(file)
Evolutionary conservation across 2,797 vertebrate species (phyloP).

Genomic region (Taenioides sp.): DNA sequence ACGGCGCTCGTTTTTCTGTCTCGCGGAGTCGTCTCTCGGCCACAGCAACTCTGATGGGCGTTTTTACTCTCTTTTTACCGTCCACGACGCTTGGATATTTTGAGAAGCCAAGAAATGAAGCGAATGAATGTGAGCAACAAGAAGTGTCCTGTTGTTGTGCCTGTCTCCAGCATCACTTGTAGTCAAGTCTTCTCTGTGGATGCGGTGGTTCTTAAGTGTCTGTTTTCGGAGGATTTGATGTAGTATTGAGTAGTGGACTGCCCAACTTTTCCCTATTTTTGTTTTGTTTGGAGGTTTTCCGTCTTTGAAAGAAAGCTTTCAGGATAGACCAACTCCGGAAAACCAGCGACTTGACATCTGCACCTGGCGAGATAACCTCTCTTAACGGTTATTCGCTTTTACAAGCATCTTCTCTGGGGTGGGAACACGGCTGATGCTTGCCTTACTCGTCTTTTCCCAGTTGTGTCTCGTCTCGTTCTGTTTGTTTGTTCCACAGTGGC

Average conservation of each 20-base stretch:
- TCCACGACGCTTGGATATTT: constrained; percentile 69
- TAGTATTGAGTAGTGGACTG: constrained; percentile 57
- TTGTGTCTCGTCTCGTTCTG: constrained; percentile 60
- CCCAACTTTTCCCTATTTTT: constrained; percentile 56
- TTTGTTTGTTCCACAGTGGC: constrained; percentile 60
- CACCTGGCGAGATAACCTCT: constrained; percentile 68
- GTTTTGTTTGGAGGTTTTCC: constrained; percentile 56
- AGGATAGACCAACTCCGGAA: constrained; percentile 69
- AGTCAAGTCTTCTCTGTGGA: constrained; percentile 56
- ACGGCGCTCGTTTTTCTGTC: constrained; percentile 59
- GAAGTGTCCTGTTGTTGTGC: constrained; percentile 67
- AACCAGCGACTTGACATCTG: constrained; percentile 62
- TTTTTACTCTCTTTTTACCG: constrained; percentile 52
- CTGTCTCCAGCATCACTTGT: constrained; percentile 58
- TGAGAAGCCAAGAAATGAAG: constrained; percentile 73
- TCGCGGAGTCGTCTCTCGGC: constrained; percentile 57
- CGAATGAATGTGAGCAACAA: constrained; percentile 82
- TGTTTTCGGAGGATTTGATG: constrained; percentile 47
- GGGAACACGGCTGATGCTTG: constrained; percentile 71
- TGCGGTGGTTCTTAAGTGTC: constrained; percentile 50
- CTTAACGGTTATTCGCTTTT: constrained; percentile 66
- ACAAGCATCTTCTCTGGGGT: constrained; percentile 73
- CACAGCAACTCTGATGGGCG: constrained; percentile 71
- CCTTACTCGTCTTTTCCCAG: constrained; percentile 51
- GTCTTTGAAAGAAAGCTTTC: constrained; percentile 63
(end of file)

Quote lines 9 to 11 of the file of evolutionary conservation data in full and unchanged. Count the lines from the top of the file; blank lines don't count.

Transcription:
- CACCTGGCGAGATAACCTCT: constrained; percentile 68
- GTTTTGTTTGGAGGTTTTCC: constrained; percentile 56
- AGGATAGACCAACTCCGGAA: constrained; percentile 69